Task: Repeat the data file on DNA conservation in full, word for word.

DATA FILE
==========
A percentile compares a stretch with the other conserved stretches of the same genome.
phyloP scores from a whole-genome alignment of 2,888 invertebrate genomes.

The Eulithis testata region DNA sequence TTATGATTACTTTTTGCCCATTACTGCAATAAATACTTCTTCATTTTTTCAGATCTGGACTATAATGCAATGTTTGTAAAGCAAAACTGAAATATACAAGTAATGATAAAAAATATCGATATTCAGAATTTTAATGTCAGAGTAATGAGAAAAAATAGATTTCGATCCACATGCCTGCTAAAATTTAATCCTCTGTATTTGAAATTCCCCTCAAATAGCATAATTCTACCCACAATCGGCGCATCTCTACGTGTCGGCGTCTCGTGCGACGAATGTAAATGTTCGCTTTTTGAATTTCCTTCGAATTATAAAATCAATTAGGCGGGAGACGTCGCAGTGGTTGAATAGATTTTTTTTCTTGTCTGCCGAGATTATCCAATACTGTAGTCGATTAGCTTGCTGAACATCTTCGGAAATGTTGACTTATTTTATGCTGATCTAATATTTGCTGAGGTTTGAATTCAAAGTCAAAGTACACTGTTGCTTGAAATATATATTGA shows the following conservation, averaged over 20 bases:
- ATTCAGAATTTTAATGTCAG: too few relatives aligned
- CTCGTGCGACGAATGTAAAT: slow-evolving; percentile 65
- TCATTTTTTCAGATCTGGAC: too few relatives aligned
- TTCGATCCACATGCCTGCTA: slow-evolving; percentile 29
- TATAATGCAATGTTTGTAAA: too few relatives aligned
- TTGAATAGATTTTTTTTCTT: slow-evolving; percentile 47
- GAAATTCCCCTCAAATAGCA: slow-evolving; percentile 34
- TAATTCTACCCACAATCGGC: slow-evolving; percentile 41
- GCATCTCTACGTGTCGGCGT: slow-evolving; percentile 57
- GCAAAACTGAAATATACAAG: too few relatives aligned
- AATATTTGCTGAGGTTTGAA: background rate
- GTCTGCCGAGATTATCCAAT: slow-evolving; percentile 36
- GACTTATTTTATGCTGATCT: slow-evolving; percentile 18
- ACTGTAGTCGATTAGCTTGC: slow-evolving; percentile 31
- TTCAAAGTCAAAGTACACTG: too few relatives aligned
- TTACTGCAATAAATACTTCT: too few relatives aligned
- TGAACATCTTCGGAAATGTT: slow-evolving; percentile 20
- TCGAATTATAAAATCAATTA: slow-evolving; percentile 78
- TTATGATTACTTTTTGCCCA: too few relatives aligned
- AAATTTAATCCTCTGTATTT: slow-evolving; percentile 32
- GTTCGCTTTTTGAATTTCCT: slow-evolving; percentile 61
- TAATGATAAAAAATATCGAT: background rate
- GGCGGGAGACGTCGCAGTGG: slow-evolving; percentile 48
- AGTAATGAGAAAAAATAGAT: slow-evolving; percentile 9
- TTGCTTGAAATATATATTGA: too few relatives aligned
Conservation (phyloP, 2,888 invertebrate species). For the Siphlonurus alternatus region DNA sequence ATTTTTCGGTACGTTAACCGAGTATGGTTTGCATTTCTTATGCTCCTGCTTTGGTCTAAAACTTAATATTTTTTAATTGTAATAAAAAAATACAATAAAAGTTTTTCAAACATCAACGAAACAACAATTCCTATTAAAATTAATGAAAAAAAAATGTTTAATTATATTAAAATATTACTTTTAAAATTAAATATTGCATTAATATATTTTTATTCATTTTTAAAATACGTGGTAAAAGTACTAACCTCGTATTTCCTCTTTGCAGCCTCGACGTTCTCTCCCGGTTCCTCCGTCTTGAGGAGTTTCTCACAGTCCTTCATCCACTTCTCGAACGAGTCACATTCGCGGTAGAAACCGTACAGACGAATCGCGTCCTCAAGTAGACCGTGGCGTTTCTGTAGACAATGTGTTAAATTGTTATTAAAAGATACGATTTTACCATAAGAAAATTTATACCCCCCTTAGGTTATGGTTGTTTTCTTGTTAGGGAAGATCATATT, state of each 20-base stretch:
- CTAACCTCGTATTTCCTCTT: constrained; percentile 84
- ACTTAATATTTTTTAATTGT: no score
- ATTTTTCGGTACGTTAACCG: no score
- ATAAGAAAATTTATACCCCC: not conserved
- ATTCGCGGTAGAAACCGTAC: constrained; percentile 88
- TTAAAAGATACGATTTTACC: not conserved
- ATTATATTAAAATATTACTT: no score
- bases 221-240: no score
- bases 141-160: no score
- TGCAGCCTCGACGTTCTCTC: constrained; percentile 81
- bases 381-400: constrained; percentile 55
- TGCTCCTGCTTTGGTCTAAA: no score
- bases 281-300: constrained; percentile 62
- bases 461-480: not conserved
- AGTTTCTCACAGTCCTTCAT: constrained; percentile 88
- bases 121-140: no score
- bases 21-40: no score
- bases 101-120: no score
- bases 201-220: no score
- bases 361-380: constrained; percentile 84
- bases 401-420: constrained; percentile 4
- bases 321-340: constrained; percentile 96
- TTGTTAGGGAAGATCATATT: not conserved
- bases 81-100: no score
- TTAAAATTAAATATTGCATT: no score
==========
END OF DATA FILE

A percentile compares a stretch with the other conserved stretches of the same genome.
phyloP scores from a whole-genome alignment of 2,888 invertebrate genomes.

The Eulithis testata region DNA sequence TTATGATTACTTTTTGCCCATTACTGCAATAAATACTTCTTCATTTTTTCAGATCTGGACTATAATGCAATGTTTGTAAAGCAAAACTGAAATATACAAGTAATGATAAAAAATATCGATATTCAGAATTTTAATGTCAGAGTAATGAGAAAAAATAGATTTCGATCCACATGCCTGCTAAAATTTAATCCTCTGTATTTGAAATTCCCCTCAAATAGCATAATTCTACCCACAATCGGCGCATCTCTACGTGTCGGCGTCTCGTGCGACGAATGTAAATGTTCGCTTTTTGAATTTCCTTCGAATTATAAAATCAATTAGGCGGGAGACGTCGCAGTGGTTGAATAGATTTTTTTTCTTGTCTGCCGAGATTATCCAATACTGTAGTCGATTAGCTTGCTGAACATCTTCGGAAATGTTGACTTATTTTATGCTGATCTAATATTTGCTGAGGTTTGAATTCAAAGTCAAAGTACACTGTTGCTTGAAATATATATTGA shows the following conservation, averaged over 20 bases:
- ATTCAGAATTTTAATGTCAG: too few relatives aligned
- CTCGTGCGACGAATGTAAAT: slow-evolving; percentile 65
- TCATTTTTTCAGATCTGGAC: too few relatives aligned
- TTCGATCCACATGCCTGCTA: slow-evolving; percentile 29
- TATAATGCAATGTTTGTAAA: too few relatives aligned
- TTGAATAGATTTTTTTTCTT: slow-evolving; percentile 47
- GAAATTCCCCTCAAATAGCA: slow-evolving; percentile 34
- TAATTCTACCCACAATCGGC: slow-evolving; percentile 41
- GCATCTCTACGTGTCGGCGT: slow-evolving; percentile 57
- GCAAAACTGAAATATACAAG: too few relatives aligned
- AATATTTGCTGAGGTTTGAA: background rate
- GTCTGCCGAGATTATCCAAT: slow-evolving; percentile 36
- GACTTATTTTATGCTGATCT: slow-evolving; percentile 18
- ACTGTAGTCGATTAGCTTGC: slow-evolving; percentile 31
- TTCAAAGTCAAAGTACACTG: too few relatives aligned
- TTACTGCAATAAATACTTCT: too few relatives aligned
- TGAACATCTTCGGAAATGTT: slow-evolving; percentile 20
- TCGAATTATAAAATCAATTA: slow-evolving; percentile 78
- TTATGATTACTTTTTGCCCA: too few relatives aligned
- AAATTTAATCCTCTGTATTT: slow-evolving; percentile 32
- GTTCGCTTTTTGAATTTCCT: slow-evolving; percentile 61
- TAATGATAAAAAATATCGAT: background rate
- GGCGGGAGACGTCGCAGTGG: slow-evolving; percentile 48
- AGTAATGAGAAAAAATAGAT: slow-evolving; percentile 9
- TTGCTTGAAATATATATTGA: too few relatives aligned
Conservation (phyloP, 2,888 invertebrate species). For the Siphlonurus alternatus region DNA sequence ATTTTTCGGTACGTTAACCGAGTATGGTTTGCATTTCTTATGCTCCTGCTTTGGTCTAAAACTTAATATTTTTTAATTGTAATAAAAAAATACAATAAAAGTTTTTCAAACATCAACGAAACAACAATTCCTATTAAAATTAATGAAAAAAAAATGTTTAATTATATTAAAATATTACTTTTAAAATTAAATATTGCATTAATATATTTTTATTCATTTTTAAAATACGTGGTAAAAGTACTAACCTCGTATTTCCTCTTTGCAGCCTCGACGTTCTCTCCCGGTTCCTCCGTCTTGAGGAGTTTCTCACAGTCCTTCATCCACTTCTCGAACGAGTCACATTCGCGGTAGAAACCGTACAGACGAATCGCGTCCTCAAGTAGACCGTGGCGTTTCTGTAGACAATGTGTTAAATTGTTATTAAAAGATACGATTTTACCATAAGAAAATTTATACCCCCCTTAGGTTATGGTTGTTTTCTTGTTAGGGAAGATCATATT, state of each 20-base stretch:
- CTAACCTCGTATTTCCTCTT: constrained; percentile 84
- ACTTAATATTTTTTAATTGT: no score
- ATTTTTCGGTACGTTAACCG: no score
- ATAAGAAAATTTATACCCCC: not conserved
- ATTCGCGGTAGAAACCGTAC: constrained; percentile 88
- TTAAAAGATACGATTTTACC: not conserved
- ATTATATTAAAATATTACTT: no score
- bases 221-240: no score
- bases 141-160: no score
- TGCAGCCTCGACGTTCTCTC: constrained; percentile 81
- bases 381-400: constrained; percentile 55
- TGCTCCTGCTTTGGTCTAAA: no score
- bases 281-300: constrained; percentile 62
- bases 461-480: not conserved
- AGTTTCTCACAGTCCTTCAT: constrained; percentile 88
- bases 121-140: no score
- bases 21-40: no score
- bases 101-120: no score
- bases 201-220: no score
- bases 361-380: constrained; percentile 84
- bases 401-420: constrained; percentile 4
- bases 321-340: constrained; percentile 96
- TTGTTAGGGAAGATCATATT: not conserved
- bases 81-100: no score
- TTAAAATTAAATATTGCATT: no score